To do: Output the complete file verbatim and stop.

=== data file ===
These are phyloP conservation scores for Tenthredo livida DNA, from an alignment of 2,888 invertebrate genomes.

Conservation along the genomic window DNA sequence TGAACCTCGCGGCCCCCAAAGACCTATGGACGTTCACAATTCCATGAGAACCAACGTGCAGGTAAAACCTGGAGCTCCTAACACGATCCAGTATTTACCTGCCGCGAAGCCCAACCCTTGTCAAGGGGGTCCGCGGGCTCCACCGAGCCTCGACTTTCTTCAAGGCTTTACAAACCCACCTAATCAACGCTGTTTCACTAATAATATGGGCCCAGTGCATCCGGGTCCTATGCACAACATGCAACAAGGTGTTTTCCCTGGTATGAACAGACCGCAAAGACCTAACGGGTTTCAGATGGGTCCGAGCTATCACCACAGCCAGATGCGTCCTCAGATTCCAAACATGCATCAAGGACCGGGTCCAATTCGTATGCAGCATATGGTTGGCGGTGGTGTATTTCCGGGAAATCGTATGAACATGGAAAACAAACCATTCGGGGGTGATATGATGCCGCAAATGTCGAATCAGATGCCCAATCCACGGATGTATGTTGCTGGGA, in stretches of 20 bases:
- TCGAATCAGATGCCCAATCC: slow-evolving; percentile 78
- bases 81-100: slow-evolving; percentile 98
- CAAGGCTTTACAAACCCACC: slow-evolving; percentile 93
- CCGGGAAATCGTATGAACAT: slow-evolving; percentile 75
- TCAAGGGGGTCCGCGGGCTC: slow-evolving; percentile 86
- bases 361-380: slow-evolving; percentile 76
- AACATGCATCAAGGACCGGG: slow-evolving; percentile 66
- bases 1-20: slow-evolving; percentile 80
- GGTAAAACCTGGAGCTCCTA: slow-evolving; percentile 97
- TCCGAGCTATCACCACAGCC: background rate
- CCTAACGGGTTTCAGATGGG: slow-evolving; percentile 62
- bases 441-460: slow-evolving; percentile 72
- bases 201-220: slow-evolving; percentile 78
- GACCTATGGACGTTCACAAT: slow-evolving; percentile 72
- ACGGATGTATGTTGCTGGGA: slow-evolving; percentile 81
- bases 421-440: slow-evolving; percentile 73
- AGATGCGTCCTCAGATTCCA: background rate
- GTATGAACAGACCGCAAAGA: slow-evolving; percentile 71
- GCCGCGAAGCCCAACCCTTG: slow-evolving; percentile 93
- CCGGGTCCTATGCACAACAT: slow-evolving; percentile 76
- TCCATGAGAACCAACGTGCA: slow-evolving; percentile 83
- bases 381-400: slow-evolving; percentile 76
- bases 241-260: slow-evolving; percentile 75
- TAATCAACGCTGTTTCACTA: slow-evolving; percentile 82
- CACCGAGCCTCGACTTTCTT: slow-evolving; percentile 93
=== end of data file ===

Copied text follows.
These are phyloP conservation scores for Tenthredo livida DNA, from an alignment of 2,888 invertebrate genomes.

Conservation along the genomic window DNA sequence TGAACCTCGCGGCCCCCAAAGACCTATGGACGTTCACAATTCCATGAGAACCAACGTGCAGGTAAAACCTGGAGCTCCTAACACGATCCAGTATTTACCTGCCGCGAAGCCCAACCCTTGTCAAGGGGGTCCGCGGGCTCCACCGAGCCTCGACTTTCTTCAAGGCTTTACAAACCCACCTAATCAACGCTGTTTCACTAATAATATGGGCCCAGTGCATCCGGGTCCTATGCACAACATGCAACAAGGTGTTTTCCCTGGTATGAACAGACCGCAAAGACCTAACGGGTTTCAGATGGGTCCGAGCTATCACCACAGCCAGATGCGTCCTCAGATTCCAAACATGCATCAAGGACCGGGTCCAATTCGTATGCAGCATATGGTTGGCGGTGGTGTATTTCCGGGAAATCGTATGAACATGGAAAACAAACCATTCGGGGGTGATATGATGCCGCAAATGTCGAATCAGATGCCCAATCCACGGATGTATGTTGCTGGGA, in stretches of 20 bases:
- TCGAATCAGATGCCCAATCC: slow-evolving; percentile 78
- bases 81-100: slow-evolving; percentile 98
- CAAGGCTTTACAAACCCACC: slow-evolving; percentile 93
- CCGGGAAATCGTATGAACAT: slow-evolving; percentile 75
- TCAAGGGGGTCCGCGGGCTC: slow-evolving; percentile 86
- bases 361-380: slow-evolving; percentile 76
- AACATGCATCAAGGACCGGG: slow-evolving; percentile 66
- bases 1-20: slow-evolving; percentile 80
- GGTAAAACCTGGAGCTCCTA: slow-evolving; percentile 97
- TCCGAGCTATCACCACAGCC: background rate
- CCTAACGGGTTTCAGATGGG: slow-evolving; percentile 62
- bases 441-460: slow-evolving; percentile 72
- bases 201-220: slow-evolving; percentile 78
- GACCTATGGACGTTCACAAT: slow-evolving; percentile 72
- ACGGATGTATGTTGCTGGGA: slow-evolving; percentile 81
- bases 421-440: slow-evolving; percentile 73
- AGATGCGTCCTCAGATTCCA: background rate
- GTATGAACAGACCGCAAAGA: slow-evolving; percentile 71
- GCCGCGAAGCCCAACCCTTG: slow-evolving; percentile 93
- CCGGGTCCTATGCACAACAT: slow-evolving; percentile 76
- TCCATGAGAACCAACGTGCA: slow-evolving; percentile 83
- bases 381-400: slow-evolving; percentile 76
- bases 241-260: slow-evolving; percentile 75
- TAATCAACGCTGTTTCACTA: slow-evolving; percentile 82
- CACCGAGCCTCGACTTTCTT: slow-evolving; percentile 93